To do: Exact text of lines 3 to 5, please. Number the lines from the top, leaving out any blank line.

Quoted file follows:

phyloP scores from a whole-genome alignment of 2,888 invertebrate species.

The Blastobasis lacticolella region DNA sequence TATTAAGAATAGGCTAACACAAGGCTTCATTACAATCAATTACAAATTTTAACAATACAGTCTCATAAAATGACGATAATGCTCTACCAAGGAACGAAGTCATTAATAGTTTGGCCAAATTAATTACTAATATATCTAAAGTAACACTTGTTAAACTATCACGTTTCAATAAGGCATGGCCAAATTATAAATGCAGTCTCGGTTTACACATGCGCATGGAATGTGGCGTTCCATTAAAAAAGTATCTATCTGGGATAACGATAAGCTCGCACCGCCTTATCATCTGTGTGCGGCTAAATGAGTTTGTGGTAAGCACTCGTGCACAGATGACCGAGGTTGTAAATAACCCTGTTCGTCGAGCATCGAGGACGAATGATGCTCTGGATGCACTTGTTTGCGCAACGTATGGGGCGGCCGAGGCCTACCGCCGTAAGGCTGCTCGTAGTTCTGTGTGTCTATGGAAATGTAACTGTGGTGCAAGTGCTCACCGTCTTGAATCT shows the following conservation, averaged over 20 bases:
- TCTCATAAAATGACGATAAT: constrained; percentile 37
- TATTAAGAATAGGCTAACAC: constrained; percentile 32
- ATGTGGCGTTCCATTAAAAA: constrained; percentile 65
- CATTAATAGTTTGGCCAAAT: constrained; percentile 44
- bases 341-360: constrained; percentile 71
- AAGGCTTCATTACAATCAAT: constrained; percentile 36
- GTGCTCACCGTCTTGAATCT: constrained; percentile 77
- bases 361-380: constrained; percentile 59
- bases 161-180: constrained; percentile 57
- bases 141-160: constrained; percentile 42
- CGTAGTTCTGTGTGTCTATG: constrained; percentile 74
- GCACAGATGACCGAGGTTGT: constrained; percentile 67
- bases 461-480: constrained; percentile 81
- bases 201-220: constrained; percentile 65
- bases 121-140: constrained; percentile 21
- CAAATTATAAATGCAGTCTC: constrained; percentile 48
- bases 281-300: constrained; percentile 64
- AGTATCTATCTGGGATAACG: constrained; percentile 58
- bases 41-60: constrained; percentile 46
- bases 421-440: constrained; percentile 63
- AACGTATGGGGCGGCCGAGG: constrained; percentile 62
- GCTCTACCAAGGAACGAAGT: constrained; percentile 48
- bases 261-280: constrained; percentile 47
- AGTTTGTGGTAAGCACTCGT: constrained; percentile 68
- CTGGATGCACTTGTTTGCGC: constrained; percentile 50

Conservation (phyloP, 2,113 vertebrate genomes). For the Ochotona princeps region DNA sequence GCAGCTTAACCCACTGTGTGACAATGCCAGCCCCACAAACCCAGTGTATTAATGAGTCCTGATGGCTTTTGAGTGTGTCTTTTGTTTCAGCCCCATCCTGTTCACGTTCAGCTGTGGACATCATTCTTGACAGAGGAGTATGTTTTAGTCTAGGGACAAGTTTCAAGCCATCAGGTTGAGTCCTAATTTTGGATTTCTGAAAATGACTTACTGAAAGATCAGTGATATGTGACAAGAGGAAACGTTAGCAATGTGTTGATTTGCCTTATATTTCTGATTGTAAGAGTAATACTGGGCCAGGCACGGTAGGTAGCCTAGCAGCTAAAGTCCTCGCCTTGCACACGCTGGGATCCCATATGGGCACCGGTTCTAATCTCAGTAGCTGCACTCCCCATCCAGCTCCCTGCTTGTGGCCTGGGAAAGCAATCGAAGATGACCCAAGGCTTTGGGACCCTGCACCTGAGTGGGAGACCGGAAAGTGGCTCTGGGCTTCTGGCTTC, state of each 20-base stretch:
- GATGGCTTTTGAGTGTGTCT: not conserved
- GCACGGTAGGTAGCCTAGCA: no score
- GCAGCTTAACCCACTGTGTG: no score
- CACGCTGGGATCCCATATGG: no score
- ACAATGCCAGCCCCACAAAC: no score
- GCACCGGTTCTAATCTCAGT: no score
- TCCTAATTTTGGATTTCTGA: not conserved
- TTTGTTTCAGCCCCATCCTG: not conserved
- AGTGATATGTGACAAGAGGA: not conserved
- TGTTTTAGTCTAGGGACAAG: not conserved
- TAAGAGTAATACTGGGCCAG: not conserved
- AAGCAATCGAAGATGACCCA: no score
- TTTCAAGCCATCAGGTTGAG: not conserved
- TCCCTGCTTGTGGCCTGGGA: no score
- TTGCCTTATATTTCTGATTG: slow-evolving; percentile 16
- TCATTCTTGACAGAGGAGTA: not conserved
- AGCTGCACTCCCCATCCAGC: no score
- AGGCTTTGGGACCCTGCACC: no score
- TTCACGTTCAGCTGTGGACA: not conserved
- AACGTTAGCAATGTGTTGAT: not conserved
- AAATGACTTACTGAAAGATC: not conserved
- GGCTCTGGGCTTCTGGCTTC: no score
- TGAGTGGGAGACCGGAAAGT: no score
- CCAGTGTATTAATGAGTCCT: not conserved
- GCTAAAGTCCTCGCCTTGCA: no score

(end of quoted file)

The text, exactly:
- TCTCATAAAATGACGATAAT: constrained; percentile 37
- TATTAAGAATAGGCTAACAC: constrained; percentile 32
- ATGTGGCGTTCCATTAAAAA: constrained; percentile 65